Mains Tester. How Stuff Works

The common AC tester is the simplest form of tool to test the presence of AC in the mains wiring. The Screwdriver type AC tester has a Neon lamp inside which glows when the current passes from the mains wiring to the ground through the user’s body. It uses the stray capacitance of the body to complete the circuit.

The body capacitance is the physical property of the body to act as a capacitor. Like any other conductor, the human body can also store electric charge if insulated. The capacitance of the body changes according to the surroundings. For example, if we stand on the top of a pole with nothing nearby, the capacitance of the body is very low. But it is very high if we are close to an insulated and grounded electrical appliance. Capacitance of the body is typically ten to few hundreds of Pico farads (pF) in normal conditions.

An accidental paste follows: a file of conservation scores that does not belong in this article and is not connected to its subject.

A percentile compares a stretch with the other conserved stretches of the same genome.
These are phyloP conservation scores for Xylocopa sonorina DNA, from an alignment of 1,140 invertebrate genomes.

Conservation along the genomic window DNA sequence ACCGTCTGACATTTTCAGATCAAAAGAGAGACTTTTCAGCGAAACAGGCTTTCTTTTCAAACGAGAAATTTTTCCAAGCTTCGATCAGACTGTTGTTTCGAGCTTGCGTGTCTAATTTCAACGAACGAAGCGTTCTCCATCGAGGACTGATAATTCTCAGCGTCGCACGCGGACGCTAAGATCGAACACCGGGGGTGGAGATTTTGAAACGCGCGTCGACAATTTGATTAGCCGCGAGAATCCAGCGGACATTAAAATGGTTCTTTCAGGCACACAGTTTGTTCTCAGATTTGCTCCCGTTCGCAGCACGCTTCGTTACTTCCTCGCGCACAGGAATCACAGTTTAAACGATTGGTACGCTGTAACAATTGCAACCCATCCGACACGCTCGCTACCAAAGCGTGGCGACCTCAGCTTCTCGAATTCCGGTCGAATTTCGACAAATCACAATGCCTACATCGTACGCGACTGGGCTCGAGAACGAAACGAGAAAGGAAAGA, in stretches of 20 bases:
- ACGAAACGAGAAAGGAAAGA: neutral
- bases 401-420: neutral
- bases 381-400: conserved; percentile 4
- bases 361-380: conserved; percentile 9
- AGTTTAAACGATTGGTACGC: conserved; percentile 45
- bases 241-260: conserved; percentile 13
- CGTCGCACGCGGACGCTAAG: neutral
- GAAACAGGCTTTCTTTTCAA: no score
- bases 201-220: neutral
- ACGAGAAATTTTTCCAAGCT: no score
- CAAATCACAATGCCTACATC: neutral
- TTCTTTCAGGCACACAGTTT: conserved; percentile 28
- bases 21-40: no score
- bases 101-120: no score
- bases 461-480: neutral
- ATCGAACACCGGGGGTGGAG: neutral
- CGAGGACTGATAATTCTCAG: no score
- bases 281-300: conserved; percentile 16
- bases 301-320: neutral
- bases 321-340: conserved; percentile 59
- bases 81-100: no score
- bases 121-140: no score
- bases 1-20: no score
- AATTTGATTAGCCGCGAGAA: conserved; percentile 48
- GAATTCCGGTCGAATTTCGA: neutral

The screwdriver type AC tester has a metal shaft to make contact with the live wire. One terminal of the Neon lamp is connected to this metal shaft through a metal spring. The other terminal of the Neon lamp is connected to a high value resistor. The resistor is then connected to the metal touch point thus making a complete circuit.

When the metal shaft is touched to the live wire, current passes through the neon lamp to the ground through the body and lamp glows. The resistor inside the tester limits the voltage to a low value so that, we will not get electric shock. Moreover, inside the Neon lamp, the terminals are separated by the neon gas, so that, only very low current passes through the gas to complete the circuit.

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